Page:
Mark Zuckerberg

It’s neither a secret, nor a surprise, that President Donald Trump doesn’t like Jeff Bezos or his online retail giant, Amazon. His attitude, and the response, has made it clear the great battle of our lifetime will be held as pen and paper versus code.   

President Trump, since before his campaign even launched, has been critical of the digital sales and – probably most important – the affect those sales have on the post office. All the while, Bezos’ empire continues to expand into new markets and innovations.

Both the U.S. Congress and Senate called in Facebook creator and CEO Mark Zuckerberg to testify regarding advertising practices and data collections. Louisiana’s own Republican Sen. John Kennedy said, in his signature simple manner, “Your privacy policy sucks.” It was as good a place as any to start with the tech giant, because the words were – like any policy – written in lawyer speak.

What came of those hearings? Not much, as it was quite clear that most of the lawmakers understood very little about how the actual tech sausage is made. Facebook made some “court of public opinion” gestures of good faith, then went back to business as usual.

Even Democratic presidential candidate Elizabeth Warren stated that Facebook and Google were “dangerous” and “too big.”

All of this as FCC Chairman Ajit Pai has been furiously trying to repeal “Net Neutrality” laws passed during the Obama administration. Those laws prevent Internet service providers from charging “a la carte” for web access at varying levels, on both the web site side and consumer end.

Even Twitter President/CEO Jack Dorsey has testified to the Securities and Exchange Commission that he, literally, “has no idea how to fix (monetize) Twitter.” Why does the SEC care? Because Twitter is a publicly-traded company that also seeks private investment funding to continue operation, and the SEC must determine if Dorsey is misleading investors – i.e. the American public.

The result of those hearings? Nothing.

There’s a very iconic set of photos from the Zuckerberg hearings that bear a Google search (See, there they are). During Day 1, Zuckerberg initially appeared nervous, he was even sweating. By the end of the day? Not so much. Day 2 saw the Facebook CEO ease into questioning, only to be bored and petulant by the end of the day – and through the rest of the interviews.

The series shows a guy who very clearly goes through a level of understanding that the men and women sitting above him, peppering him with questions, have such a limited knowledge of his product to be inconsequential – a waste of his time.

On Thursday morning, however, the current administration has decided to take the fight to Facebook. Secretary of Housing and Urban Development Dr. Ben Carson has spearheaded the fight against advertising practices, as Facebook owns 20 percent of the “marketing” pie in the United States. The issue? Real estate agents were able to, very quietly, issue discriminating advertising practices via Facebook by removing demographics and neighborhoods based on race, income, political leanings – basically, everything they teach Realtors they cannot discriminate against.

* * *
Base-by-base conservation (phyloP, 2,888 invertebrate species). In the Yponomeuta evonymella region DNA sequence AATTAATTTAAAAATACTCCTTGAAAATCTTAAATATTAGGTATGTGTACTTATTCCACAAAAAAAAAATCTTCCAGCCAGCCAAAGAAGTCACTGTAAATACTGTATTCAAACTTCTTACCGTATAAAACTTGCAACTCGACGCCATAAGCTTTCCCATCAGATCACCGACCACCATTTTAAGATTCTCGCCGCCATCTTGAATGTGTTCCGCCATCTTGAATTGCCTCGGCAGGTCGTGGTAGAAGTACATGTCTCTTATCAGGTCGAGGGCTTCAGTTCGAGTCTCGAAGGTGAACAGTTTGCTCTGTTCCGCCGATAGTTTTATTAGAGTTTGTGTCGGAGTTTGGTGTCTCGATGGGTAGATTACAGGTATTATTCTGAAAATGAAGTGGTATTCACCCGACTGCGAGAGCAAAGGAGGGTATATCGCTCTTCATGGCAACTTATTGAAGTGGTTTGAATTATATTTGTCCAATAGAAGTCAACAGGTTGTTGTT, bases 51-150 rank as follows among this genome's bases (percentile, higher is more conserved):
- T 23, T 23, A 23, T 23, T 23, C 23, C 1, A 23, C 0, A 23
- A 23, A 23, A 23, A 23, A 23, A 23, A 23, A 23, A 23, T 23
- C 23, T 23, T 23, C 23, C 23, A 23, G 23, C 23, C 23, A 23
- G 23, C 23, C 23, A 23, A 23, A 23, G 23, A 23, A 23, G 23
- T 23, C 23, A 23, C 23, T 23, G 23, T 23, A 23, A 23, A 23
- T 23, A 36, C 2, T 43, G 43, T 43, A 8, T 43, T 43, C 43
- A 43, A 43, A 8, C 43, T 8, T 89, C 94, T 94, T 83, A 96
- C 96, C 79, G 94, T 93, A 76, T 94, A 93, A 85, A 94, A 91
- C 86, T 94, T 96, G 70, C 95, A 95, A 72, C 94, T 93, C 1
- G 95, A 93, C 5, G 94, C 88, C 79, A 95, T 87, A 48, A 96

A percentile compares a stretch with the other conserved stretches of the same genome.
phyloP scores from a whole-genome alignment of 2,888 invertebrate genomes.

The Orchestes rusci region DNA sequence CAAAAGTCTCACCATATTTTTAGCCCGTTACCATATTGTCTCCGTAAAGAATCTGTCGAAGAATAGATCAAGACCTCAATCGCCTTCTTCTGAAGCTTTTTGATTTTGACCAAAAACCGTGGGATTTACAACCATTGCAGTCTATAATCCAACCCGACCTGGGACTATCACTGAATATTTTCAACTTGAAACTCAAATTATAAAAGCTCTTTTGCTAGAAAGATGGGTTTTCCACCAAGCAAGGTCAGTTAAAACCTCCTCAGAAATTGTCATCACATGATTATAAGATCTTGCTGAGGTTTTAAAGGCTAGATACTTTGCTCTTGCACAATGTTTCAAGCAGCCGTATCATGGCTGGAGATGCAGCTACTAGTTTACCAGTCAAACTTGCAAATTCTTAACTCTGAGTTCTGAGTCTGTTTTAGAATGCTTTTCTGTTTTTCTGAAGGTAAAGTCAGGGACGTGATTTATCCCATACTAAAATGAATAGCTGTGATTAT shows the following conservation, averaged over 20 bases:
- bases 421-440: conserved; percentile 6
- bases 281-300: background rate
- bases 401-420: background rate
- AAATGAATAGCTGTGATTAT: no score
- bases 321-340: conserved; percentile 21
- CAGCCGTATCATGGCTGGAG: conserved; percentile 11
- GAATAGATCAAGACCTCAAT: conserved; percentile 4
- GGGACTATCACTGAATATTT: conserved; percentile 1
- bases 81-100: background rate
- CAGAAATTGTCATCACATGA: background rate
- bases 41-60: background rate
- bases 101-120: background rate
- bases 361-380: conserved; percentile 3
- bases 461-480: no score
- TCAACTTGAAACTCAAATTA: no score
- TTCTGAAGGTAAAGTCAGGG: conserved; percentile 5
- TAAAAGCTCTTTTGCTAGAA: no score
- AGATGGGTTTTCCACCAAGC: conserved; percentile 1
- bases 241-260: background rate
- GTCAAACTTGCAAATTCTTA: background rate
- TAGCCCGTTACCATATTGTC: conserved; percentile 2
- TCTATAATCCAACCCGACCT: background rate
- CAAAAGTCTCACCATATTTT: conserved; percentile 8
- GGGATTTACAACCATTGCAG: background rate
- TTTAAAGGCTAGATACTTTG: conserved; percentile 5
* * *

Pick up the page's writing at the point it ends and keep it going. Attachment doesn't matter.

Now, so far there’s no concrete proof this is as rampant as the initial claims suggest, or if it happened at all, but at least the government is giving it a shot?

The question mark is placed for a simple reason – this single part of Facebook’s advertising offering, if prosecuted, will be tied up in courts for years because Facebook has the money. Meanwhile, the social media platform keeps moving in the direction of rampant growth.

Right now, the top 10 largest companies in the world are mostly technology-based and include Facebook, Google, and now Apple is moving away from hardware into software. That’s several trillion dollars’ worth of capital – more than the U.S.’s GDP, by the way – against lawmakers who are woefully behind.

Throw in Amazon and the power is skewed toward tech companies, and it’s not even close. Remember that it took 60 years for the radio to become a household item; 40 years for the dishwasher; six years for the smart phone; and two years for social media. How much faster can innovation go? Well, with exponential growth of tech hardware and software performance, combined with trillions in capital – how about as fast as tech giants want it to go?

It appears these captains of industry will be able to embrace “free market” policies simply because lawmakers have no idea what a good policy is in the technology industry. Much like Mr. Zuckerberg skipped the whole “having to answer pertinent questions” step, it appears Congress will have to skip policy and jump straight into “market busters.”

But with company mobility and the ability to move to different countries, split up corporations, or simply move faster and spend more money than the federal government – that’s a tough battle, and it’s just getting heated.

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